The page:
Title: Thrilling Indian War Pictures at Tabor

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Changing of Route of "Candy Shop" Makes Possible the Staging of Great Photo Drama.


The changing of the route of "The Candy Shop" company to accommodate several coast cities that were anxious to see the big show, left the Tabor open for the engagement of the most wonderful photo-drama ever staged.

A seven-reel series of "Indian War Pictures," in which Lieut. Gen. Nelson A. Miles, Maj. Gen. Jesse M. Lee, Maj. Gen. Charles King, Brig. Gen. Frank Baldwin, Brig. Gen. Marion P. Maus, Col. H. C. Sickles, with the gallant Seventh and Twelfth United States cavalry, and that greatest of the great scouts, Col. W. F. Cody (Buffalo Bill), the most picturesque figure of our Indian wars, are all seen with the remnants of the tribes of the Cheyennes, Brules, Sioux and Crows, re-enacting the famous battles in which they wrote their names in the crimson of daring deeds upon the scroll of immortal history.

Marvelous Story Preserved.

Aided by the government, these gallant officers, whose lives have been devoted to the defense of their country, and their no less gallant foes, in their last desperate struggle for supremacy, went out into those terrible bad lands of our Northwest, and while the camera men turned their lens upon them once more set the mighty stage, and with an art that was little short of magical, reproduced a series of pictures which will forever preserve the marvelous story of the final efforts of our warlike red brothers to hold their own against the white invaders.

Nothing more picturesque, more thrillingly entertaining, was ever staged. It is not a play; it is a graphic depiction of a mighty reality, in which every American has had some fragment of personal interest. It is not old; it happened yesteryear, when these great generals and great scouts, who are today vigorous old men, were in their prime. They rode then, as now, like centaurs. Our fathers and mothers, and many of ourselves, remember the thrilling horror of these wild battles with these bloodthirsty wild men. No historian has ever been able to write the story of those days as these cameras have caught it; no artist can paint it; no man can tell it. It needs the vast open spaces, the wild land, which He heaved up on end, sternly forbidding, desolately repelling. The wind-swept stretches with their jagged skyline biting into the flaming sky, against which the lonely Indian outpost stands vividly pictured. It needs the solid phalanx of cavalry, drooping beneath the icy cold winds, as, wrapped in their great-coats, they ride across the limitless, snow-covered steppes of our mighty West.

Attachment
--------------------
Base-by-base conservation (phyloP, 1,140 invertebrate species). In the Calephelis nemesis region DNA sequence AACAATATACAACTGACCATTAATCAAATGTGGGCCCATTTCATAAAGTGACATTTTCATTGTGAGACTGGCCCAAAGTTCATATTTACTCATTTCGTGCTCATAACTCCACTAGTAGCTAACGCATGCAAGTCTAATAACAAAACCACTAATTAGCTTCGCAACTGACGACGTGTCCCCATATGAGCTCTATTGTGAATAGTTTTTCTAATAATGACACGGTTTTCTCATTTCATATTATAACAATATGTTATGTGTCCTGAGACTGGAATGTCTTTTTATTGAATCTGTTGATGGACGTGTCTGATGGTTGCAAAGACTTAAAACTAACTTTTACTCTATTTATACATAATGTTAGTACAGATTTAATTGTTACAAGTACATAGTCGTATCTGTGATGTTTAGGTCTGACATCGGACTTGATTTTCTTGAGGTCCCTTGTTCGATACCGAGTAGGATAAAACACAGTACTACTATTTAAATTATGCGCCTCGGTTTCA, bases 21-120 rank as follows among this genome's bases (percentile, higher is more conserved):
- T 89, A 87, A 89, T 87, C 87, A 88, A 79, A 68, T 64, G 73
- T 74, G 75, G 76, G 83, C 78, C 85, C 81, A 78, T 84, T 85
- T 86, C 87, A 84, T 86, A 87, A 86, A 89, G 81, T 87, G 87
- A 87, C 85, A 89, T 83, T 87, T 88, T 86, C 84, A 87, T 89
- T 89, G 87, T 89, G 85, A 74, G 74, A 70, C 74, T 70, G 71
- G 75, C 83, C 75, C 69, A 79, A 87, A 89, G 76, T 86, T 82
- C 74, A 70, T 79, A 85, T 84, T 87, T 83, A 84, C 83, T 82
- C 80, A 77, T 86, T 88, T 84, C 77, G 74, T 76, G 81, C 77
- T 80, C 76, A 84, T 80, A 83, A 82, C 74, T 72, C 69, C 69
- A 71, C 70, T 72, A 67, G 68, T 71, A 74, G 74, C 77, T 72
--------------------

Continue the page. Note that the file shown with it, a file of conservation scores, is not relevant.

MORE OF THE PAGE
Has All the Action of Conflict.

It needs the action, the terrorizing fight, the hand-to-hand conflict, the rush and swirl, the clouds of smoke, the pitching forms of stricken humanity, the sight of women and little children huddled in tepee and ravine — to bring home to you the human tragedies that these battles stood for. And all these things are in these great government pictures, which in all the essential details are faithful portrayals of historic battles, participated in by many of the noted survivors on both sides.

Every school boy in Denver should see these pictures as an educational affair. He will see the horror of real war, and he will also see the heroism

Title: Thrilling Indian War Pictures at Tabor

Source: McCracken Research Library, Buffalo Bill Center of the West, William F. "Buffalo Bill" Cody Collection, MS6, OS Box 50, page 21

Topics: Buffalo Bill on Film

People: Pry, Polly Miles, Nelson Appleton, 1839-1925 Lee, Jesse M. King, Charles, 1844-1933 Baldwin, Frank Dwight, 1842-1923 Maus, Marion P. (Marion Perry), 1850-1930 Sickel, Horatio Gates, Jr.

Places: Tabor Opera House Denver (Colo.)

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